Ethereum network saw the Byzantium hard fork go into effect on Monday. This movement initiated the very first phase of the most recent protocol upgrade for the platform. The result of the fork was some uncertainty, but mostly good hope for the future of the platform, which had been set up for an upgrade at least two years back.
The Metropolis Upgrade
Essentially, the Byzantium fork was activated due to necessities for the initiation of Metropolis, which is a protocol upgrade. Said protocol upgrade has been an objective for the better part of 2 years, having been planned in 2015, and launched only recently. The very first phase of the upgrade demanded a hard fork, which subsequently occurred, thereby setting in motion the upgrade process.
The Metropolis upgrade introduces the 9 Ethereum improvement protocols, which are designed for the improvement of the network’s own scalability, security and privacy. With the first phase of the upgrade, the network will be primed and ready to receive the next stage, which is codenamed Constantinople, has already been planned, but is yet to be put into effect.
The scale of the upgrade is what prolongs the actual process, with each phase requiring a major overhaul of the base framework and infrastructure, as well as drastic forks; one of which was experienced recently, and another that was experienced back in November of last year.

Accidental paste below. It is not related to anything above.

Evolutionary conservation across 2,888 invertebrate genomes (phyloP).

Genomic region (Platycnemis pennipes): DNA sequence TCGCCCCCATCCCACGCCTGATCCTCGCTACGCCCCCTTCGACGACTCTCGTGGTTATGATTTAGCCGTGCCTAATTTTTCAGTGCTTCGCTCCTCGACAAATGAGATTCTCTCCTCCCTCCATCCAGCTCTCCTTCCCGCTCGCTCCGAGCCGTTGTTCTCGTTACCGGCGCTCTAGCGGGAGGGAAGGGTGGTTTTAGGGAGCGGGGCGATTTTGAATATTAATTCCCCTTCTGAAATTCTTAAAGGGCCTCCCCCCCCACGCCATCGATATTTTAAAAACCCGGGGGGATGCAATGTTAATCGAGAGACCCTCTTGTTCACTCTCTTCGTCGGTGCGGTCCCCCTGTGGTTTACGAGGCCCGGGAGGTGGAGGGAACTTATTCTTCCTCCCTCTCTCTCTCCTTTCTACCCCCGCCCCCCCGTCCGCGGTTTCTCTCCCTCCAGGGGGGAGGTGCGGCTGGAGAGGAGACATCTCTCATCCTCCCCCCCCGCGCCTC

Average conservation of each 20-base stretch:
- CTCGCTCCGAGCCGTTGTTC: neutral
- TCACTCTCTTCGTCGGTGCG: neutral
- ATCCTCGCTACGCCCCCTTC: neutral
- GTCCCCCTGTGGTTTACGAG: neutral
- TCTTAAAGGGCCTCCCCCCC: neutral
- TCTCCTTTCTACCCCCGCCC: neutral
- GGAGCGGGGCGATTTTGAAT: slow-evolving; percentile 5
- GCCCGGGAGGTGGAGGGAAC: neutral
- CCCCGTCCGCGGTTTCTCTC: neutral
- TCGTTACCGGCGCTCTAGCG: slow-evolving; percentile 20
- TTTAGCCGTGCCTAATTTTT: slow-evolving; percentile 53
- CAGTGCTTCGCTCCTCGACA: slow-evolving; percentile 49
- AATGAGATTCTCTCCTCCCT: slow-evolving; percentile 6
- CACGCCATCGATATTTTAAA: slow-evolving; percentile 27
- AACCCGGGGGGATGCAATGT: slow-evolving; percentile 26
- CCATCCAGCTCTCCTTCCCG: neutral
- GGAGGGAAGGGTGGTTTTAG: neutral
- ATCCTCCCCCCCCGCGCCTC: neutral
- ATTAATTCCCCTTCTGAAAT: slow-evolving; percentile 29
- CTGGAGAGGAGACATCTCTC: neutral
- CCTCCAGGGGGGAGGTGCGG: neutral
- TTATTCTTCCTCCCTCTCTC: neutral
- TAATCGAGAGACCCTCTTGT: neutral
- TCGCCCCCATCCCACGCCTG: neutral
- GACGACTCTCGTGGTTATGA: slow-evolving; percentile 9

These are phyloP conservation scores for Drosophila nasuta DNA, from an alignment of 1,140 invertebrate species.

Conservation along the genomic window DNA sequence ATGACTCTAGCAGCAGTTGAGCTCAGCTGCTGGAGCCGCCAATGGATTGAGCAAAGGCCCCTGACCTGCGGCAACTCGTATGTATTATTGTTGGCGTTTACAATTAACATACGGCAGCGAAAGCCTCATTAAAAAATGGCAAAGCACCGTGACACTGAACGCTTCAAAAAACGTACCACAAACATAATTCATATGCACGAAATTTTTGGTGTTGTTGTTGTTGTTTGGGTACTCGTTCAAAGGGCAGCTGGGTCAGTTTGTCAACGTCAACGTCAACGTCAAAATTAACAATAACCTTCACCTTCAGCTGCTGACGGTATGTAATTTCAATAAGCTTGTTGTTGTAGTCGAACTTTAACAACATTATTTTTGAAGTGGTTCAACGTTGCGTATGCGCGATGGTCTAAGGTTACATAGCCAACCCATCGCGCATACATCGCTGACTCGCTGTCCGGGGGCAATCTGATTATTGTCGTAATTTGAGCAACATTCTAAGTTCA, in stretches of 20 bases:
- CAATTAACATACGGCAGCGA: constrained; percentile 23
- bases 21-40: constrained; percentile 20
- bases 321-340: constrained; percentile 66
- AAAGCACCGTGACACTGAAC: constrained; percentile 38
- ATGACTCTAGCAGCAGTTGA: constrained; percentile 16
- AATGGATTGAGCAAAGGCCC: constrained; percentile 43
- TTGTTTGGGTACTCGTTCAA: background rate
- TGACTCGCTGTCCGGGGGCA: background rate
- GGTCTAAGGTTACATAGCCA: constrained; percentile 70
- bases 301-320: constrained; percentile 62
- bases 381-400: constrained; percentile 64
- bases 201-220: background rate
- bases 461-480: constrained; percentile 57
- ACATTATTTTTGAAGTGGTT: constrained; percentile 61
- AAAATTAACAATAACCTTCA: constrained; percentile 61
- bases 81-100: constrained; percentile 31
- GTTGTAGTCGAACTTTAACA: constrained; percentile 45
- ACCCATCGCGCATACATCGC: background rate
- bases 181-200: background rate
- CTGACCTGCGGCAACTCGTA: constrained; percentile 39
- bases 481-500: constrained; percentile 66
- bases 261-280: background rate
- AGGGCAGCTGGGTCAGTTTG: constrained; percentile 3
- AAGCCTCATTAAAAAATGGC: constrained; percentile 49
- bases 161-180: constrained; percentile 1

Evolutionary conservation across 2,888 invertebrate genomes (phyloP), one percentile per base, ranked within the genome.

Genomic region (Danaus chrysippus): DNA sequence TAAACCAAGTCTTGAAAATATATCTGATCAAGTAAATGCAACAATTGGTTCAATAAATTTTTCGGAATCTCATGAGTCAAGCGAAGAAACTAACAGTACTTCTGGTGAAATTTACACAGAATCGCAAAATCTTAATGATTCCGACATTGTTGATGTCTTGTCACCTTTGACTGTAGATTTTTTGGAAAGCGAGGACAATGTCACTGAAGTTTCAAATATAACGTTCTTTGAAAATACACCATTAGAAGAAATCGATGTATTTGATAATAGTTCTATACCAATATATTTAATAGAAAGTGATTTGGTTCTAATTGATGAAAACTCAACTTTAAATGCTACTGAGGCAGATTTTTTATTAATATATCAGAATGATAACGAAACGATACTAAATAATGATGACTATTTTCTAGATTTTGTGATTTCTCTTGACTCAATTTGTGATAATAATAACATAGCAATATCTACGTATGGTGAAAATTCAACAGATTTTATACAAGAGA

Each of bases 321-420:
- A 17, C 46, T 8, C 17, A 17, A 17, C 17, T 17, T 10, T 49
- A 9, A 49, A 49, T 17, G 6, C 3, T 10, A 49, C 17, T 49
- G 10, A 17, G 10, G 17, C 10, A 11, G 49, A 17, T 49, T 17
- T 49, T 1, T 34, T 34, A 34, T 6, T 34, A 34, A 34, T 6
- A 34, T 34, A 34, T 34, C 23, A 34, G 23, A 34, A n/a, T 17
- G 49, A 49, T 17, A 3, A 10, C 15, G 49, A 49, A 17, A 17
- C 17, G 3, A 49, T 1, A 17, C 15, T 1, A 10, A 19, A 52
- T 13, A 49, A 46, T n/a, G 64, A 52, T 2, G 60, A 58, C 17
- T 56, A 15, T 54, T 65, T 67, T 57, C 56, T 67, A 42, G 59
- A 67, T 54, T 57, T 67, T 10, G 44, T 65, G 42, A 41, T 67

The initiation of the Byzantium fork actually marked the fifth occurrence of a major fork. The Ethereum value actually went up a total of 3000 percent since the aforementioned November 2016 fork. This latest fork however, put the market in a bigger and more consistent state of uncertainty, since the market cap could not be projected. The reason for this was the scale of the latest fork, and the overhaul of the system, which caused the major downfall I the first place.
The Developers’ Boon: Celebration for Byzantium Activation
While the market was uncertain, the developers behind the platform actively celebrated the launch of the Byzantium fork, since this translates into massive potential profitability in the future. 2018 has been decided as the year when Constantinople gets launched, and even though a specific date has not been set.
The developer community had to face considerable difficulties on the days before the fork occurred. The testers who were designated for the initial runs of the new software kept discovering bugs throughout the testing phase, which further increased the problems for the developers. The continual discovery of the bugs prompted calls for the postponement of the fork, with the reason being the number of flaws within the software itself.
An added fear was the potential continued mining on the former Blockchain. Such an occurrence could lead to a split of the Blockchain, thus allowing the creation of a new currency which would significantly shadow this one.
Fortunately, none of this occurred, and it all came to a head with the Byzantium fork. Developers are currently hopeful for a much smoother transition of the second phase, which will be initiated without many of the hassles that manifested during Byzantium.